Hookers rescued ‘against their will’ in Angeles City
MANILA, Philippines—A hundred female sex workers, some of whom displayed “V” tags indicating they were virgins, were rescued, and five foreigners were arrested, in raids on three night clubs in Angeles City Tuesday night, the police said Wednesday.
The Philippine National Police’s Criminal Investigation and Detection Group (CIDG) said anti-human trafficking operatives rescued the women in successive raids on the Sunshine Bar, the Blue Nile and the Golden Nile night clubs along Fields Avenue in Barangay Balibago.
“The women don’t really consider it a rescue,” said CIDG Women and Children’s Protection Desk (WCPD) head Supt. Emma Libunao, who led the raids. “They kept cursing us, and tried their best to escape.”
She said the women had the same story: “They were mostly from Mindanao. They were promised jobs as factory worker, waitress or sales lady.”
Upon arriving in the city, “they would wait tables at first, then before long, they would start entertaining guests at the table,” Libunao recounted. She said she assumed that some of the rescued women were below 18. “Or they were taught to say they’re 18,” she said.
Undercover agents posing as customers were even offered the services of girls with the “V” labels.
“They called it ‘cherry popping.’ They’d say, ‘I’m a virgin so I’m more expensive,'” Libunao revealed, adding that one of the girls claimed she was only 16, and charged P100,000 for her favors.
The operation was conducted by combined forces of the Department of Justice’s Inter-Agency Council Against Trafficking, the Department of Social Welfare and Development and the CIDG.
Earlier, the raid on the Sunshine Bar resulted in the rescue of 17 sex workers and the arrest of the floor manager, Terrence James Smith, an Australian. He was positively identified by one of the sex workers.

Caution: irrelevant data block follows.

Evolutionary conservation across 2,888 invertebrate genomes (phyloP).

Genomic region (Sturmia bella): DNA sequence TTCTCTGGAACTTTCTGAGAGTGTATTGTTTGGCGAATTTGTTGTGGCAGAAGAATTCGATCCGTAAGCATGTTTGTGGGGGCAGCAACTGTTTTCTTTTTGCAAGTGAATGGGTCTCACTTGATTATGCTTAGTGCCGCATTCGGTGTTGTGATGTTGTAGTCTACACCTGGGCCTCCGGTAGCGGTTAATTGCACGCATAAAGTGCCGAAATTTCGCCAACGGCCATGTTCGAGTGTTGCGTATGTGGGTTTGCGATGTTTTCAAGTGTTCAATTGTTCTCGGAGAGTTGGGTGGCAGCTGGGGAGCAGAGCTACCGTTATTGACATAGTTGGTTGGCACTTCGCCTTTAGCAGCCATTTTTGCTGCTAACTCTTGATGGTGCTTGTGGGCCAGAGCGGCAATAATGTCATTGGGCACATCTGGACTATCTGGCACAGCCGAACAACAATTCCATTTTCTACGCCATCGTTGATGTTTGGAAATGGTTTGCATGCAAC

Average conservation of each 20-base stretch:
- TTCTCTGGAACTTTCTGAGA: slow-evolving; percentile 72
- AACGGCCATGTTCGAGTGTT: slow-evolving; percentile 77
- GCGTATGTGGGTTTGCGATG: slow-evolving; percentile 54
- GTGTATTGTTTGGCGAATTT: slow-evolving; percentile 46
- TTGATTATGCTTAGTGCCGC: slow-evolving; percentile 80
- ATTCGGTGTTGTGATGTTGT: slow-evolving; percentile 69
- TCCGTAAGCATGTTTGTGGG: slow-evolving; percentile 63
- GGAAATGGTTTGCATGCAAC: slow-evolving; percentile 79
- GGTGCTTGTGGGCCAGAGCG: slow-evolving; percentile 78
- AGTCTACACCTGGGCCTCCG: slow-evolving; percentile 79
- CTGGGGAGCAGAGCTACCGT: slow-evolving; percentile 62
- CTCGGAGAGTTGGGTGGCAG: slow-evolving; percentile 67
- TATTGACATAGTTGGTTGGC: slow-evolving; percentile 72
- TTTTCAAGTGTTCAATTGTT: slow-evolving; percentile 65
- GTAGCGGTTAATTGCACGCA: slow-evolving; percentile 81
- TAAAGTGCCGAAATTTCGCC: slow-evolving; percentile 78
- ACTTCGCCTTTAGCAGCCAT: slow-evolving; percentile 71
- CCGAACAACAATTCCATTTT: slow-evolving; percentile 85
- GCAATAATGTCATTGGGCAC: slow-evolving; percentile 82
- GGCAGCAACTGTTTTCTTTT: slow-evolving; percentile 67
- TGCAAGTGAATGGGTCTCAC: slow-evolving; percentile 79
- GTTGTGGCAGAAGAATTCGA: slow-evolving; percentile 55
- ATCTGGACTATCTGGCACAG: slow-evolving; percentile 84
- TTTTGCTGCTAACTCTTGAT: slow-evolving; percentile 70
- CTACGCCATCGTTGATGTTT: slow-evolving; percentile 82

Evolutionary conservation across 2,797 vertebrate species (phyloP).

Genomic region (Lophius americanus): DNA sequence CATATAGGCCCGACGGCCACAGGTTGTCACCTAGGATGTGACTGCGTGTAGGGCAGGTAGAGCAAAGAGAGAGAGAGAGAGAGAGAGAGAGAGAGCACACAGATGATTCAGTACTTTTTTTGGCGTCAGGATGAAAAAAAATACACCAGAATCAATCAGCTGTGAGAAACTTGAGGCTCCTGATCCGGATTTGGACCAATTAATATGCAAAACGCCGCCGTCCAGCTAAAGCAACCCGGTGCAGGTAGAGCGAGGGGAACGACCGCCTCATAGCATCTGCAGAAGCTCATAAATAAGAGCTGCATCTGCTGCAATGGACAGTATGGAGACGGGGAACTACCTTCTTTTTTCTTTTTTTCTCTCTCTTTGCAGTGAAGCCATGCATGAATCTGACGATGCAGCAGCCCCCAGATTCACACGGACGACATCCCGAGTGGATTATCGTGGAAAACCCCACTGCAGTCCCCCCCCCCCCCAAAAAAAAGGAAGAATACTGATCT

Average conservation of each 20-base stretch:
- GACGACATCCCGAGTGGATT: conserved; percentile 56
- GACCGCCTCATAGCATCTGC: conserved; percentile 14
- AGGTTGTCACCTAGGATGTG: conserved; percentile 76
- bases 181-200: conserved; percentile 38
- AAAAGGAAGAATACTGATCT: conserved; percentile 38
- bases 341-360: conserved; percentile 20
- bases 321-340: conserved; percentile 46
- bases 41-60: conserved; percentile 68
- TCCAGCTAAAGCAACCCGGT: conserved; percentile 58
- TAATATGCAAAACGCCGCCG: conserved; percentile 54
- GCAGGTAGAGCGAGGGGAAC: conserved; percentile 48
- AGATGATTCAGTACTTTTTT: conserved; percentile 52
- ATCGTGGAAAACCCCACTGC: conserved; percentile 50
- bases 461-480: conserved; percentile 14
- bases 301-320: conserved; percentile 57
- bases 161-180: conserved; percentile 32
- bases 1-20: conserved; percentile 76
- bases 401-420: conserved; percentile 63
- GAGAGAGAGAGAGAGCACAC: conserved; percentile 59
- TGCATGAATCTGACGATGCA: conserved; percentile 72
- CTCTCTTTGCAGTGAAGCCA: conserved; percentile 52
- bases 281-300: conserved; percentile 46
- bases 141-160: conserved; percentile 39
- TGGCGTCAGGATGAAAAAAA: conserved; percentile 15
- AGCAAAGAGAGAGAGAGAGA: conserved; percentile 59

Libunao said the others arrested included three Americans and a Japanese, although one of the Americans had already been released. She did not identify them.
In a statement, the CIDG director, Chief Supt. Samuel Pagdilao Jr., said the successive raids in Angeles City’s red light district bolstered the US government’s recognition of the Philippines’ commitment to combating human trafficking.
The Philippines has been taken off a watch list of the US State Department’s Trafficking in Persons Report and elevated to Tier 2, a category of countries that do not fully comply with anti-trafficking standards but are making efforts to do so.
“Human trafficking in the country and elsewhere around the world has grave consequences for the safety, welfare and human rights of the women, men and children who are trafficked for the exploitation of their bodies and their labor,” Pagdilao said.
He said the CIDG was the lead police unit mandated to suppress, eradicate and prevent such illegal activities and would continue its conduct of surveillance operations and raids on “alleged untouchable sex joints and human trafficking dens” like those in Angeles
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